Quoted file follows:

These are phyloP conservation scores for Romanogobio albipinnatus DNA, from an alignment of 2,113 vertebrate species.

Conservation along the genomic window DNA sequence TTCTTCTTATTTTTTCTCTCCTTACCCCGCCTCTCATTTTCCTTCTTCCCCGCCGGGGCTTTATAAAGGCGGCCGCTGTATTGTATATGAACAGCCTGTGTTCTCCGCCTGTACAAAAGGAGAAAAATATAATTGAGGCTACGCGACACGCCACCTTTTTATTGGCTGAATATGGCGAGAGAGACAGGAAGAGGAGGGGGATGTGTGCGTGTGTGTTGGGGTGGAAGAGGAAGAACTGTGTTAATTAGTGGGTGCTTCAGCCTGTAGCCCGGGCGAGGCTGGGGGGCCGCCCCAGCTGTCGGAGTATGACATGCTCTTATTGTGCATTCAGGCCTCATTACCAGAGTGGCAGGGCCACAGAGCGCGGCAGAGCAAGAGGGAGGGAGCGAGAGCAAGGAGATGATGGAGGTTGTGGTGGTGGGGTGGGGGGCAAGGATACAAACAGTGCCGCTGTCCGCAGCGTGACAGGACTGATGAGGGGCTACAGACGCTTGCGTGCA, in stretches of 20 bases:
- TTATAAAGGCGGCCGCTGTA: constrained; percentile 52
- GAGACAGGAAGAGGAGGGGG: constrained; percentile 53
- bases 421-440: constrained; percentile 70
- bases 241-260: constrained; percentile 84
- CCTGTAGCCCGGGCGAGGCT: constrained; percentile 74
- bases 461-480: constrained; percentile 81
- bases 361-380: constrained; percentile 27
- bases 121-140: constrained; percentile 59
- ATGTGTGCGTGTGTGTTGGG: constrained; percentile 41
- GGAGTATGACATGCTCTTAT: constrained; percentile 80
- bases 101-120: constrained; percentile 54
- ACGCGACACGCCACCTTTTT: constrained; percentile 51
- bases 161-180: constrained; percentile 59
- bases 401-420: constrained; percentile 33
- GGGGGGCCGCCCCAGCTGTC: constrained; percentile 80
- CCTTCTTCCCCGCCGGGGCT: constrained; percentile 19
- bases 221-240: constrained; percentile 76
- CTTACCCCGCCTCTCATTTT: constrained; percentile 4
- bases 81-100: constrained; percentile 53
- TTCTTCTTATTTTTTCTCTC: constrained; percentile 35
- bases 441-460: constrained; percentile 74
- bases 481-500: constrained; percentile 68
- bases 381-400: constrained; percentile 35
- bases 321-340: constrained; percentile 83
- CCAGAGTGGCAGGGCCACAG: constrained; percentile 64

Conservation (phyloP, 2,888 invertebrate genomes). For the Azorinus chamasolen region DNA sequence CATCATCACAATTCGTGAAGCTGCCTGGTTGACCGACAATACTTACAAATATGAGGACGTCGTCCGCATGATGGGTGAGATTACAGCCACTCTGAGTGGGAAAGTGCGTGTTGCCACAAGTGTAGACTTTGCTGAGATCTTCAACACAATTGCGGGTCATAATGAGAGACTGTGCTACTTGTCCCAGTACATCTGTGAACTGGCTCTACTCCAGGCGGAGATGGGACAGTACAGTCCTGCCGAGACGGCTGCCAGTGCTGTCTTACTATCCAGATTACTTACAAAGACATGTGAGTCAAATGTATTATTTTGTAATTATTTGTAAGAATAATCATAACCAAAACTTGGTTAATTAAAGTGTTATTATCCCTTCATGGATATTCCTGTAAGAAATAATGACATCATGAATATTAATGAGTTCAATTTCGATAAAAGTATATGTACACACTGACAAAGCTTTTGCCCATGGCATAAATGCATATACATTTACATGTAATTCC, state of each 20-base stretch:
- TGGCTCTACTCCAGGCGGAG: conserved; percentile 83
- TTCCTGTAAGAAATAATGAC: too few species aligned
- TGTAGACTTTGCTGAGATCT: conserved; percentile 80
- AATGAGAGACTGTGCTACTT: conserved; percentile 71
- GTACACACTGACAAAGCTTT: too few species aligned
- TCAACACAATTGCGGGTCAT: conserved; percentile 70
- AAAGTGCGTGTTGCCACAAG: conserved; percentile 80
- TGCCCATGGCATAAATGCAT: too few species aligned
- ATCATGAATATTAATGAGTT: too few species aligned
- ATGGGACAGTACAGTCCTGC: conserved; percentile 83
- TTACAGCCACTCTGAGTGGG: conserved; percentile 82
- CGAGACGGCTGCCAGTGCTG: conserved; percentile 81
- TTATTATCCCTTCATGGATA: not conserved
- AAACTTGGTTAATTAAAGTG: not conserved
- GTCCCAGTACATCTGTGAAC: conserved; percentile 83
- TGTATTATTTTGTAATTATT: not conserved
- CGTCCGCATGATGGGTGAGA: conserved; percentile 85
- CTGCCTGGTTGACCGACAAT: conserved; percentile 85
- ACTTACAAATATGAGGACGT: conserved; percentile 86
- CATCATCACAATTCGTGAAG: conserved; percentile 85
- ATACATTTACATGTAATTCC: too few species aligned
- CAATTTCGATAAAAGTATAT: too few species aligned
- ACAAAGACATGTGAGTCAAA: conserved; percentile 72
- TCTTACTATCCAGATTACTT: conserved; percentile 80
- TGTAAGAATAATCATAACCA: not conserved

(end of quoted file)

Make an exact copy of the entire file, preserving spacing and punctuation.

These are phyloP conservation scores for Romanogobio albipinnatus DNA, from an alignment of 2,113 vertebrate species.

Conservation along the genomic window DNA sequence TTCTTCTTATTTTTTCTCTCCTTACCCCGCCTCTCATTTTCCTTCTTCCCCGCCGGGGCTTTATAAAGGCGGCCGCTGTATTGTATATGAACAGCCTGTGTTCTCCGCCTGTACAAAAGGAGAAAAATATAATTGAGGCTACGCGACACGCCACCTTTTTATTGGCTGAATATGGCGAGAGAGACAGGAAGAGGAGGGGGATGTGTGCGTGTGTGTTGGGGTGGAAGAGGAAGAACTGTGTTAATTAGTGGGTGCTTCAGCCTGTAGCCCGGGCGAGGCTGGGGGGCCGCCCCAGCTGTCGGAGTATGACATGCTCTTATTGTGCATTCAGGCCTCATTACCAGAGTGGCAGGGCCACAGAGCGCGGCAGAGCAAGAGGGAGGGAGCGAGAGCAAGGAGATGATGGAGGTTGTGGTGGTGGGGTGGGGGGCAAGGATACAAACAGTGCCGCTGTCCGCAGCGTGACAGGACTGATGAGGGGCTACAGACGCTTGCGTGCA, in stretches of 20 bases:
- TTATAAAGGCGGCCGCTGTA: constrained; percentile 52
- GAGACAGGAAGAGGAGGGGG: constrained; percentile 53
- bases 421-440: constrained; percentile 70
- bases 241-260: constrained; percentile 84
- CCTGTAGCCCGGGCGAGGCT: constrained; percentile 74
- bases 461-480: constrained; percentile 81
- bases 361-380: constrained; percentile 27
- bases 121-140: constrained; percentile 59
- ATGTGTGCGTGTGTGTTGGG: constrained; percentile 41
- GGAGTATGACATGCTCTTAT: constrained; percentile 80
- bases 101-120: constrained; percentile 54
- ACGCGACACGCCACCTTTTT: constrained; percentile 51
- bases 161-180: constrained; percentile 59
- bases 401-420: constrained; percentile 33
- GGGGGGCCGCCCCAGCTGTC: constrained; percentile 80
- CCTTCTTCCCCGCCGGGGCT: constrained; percentile 19
- bases 221-240: constrained; percentile 76
- CTTACCCCGCCTCTCATTTT: constrained; percentile 4
- bases 81-100: constrained; percentile 53
- TTCTTCTTATTTTTTCTCTC: constrained; percentile 35
- bases 441-460: constrained; percentile 74
- bases 481-500: constrained; percentile 68
- bases 381-400: constrained; percentile 35
- bases 321-340: constrained; percentile 83
- CCAGAGTGGCAGGGCCACAG: constrained; percentile 64

Conservation (phyloP, 2,888 invertebrate genomes). For the Azorinus chamasolen region DNA sequence CATCATCACAATTCGTGAAGCTGCCTGGTTGACCGACAATACTTACAAATATGAGGACGTCGTCCGCATGATGGGTGAGATTACAGCCACTCTGAGTGGGAAAGTGCGTGTTGCCACAAGTGTAGACTTTGCTGAGATCTTCAACACAATTGCGGGTCATAATGAGAGACTGTGCTACTTGTCCCAGTACATCTGTGAACTGGCTCTACTCCAGGCGGAGATGGGACAGTACAGTCCTGCCGAGACGGCTGCCAGTGCTGTCTTACTATCCAGATTACTTACAAAGACATGTGAGTCAAATGTATTATTTTGTAATTATTTGTAAGAATAATCATAACCAAAACTTGGTTAATTAAAGTGTTATTATCCCTTCATGGATATTCCTGTAAGAAATAATGACATCATGAATATTAATGAGTTCAATTTCGATAAAAGTATATGTACACACTGACAAAGCTTTTGCCCATGGCATAAATGCATATACATTTACATGTAATTCC, state of each 20-base stretch:
- TGGCTCTACTCCAGGCGGAG: conserved; percentile 83
- TTCCTGTAAGAAATAATGAC: too few species aligned
- TGTAGACTTTGCTGAGATCT: conserved; percentile 80
- AATGAGAGACTGTGCTACTT: conserved; percentile 71
- GTACACACTGACAAAGCTTT: too few species aligned
- TCAACACAATTGCGGGTCAT: conserved; percentile 70
- AAAGTGCGTGTTGCCACAAG: conserved; percentile 80
- TGCCCATGGCATAAATGCAT: too few species aligned
- ATCATGAATATTAATGAGTT: too few species aligned
- ATGGGACAGTACAGTCCTGC: conserved; percentile 83
- TTACAGCCACTCTGAGTGGG: conserved; percentile 82
- CGAGACGGCTGCCAGTGCTG: conserved; percentile 81
- TTATTATCCCTTCATGGATA: not conserved
- AAACTTGGTTAATTAAAGTG: not conserved
- GTCCCAGTACATCTGTGAAC: conserved; percentile 83
- TGTATTATTTTGTAATTATT: not conserved
- CGTCCGCATGATGGGTGAGA: conserved; percentile 85
- CTGCCTGGTTGACCGACAAT: conserved; percentile 85
- ACTTACAAATATGAGGACGT: conserved; percentile 86
- CATCATCACAATTCGTGAAG: conserved; percentile 85
- ATACATTTACATGTAATTCC: too few species aligned
- CAATTTCGATAAAAGTATAT: too few species aligned
- ACAAAGACATGTGAGTCAAA: conserved; percentile 72
- TCTTACTATCCAGATTACTT: conserved; percentile 80
- TGTAAGAATAATCATAACCA: not conserved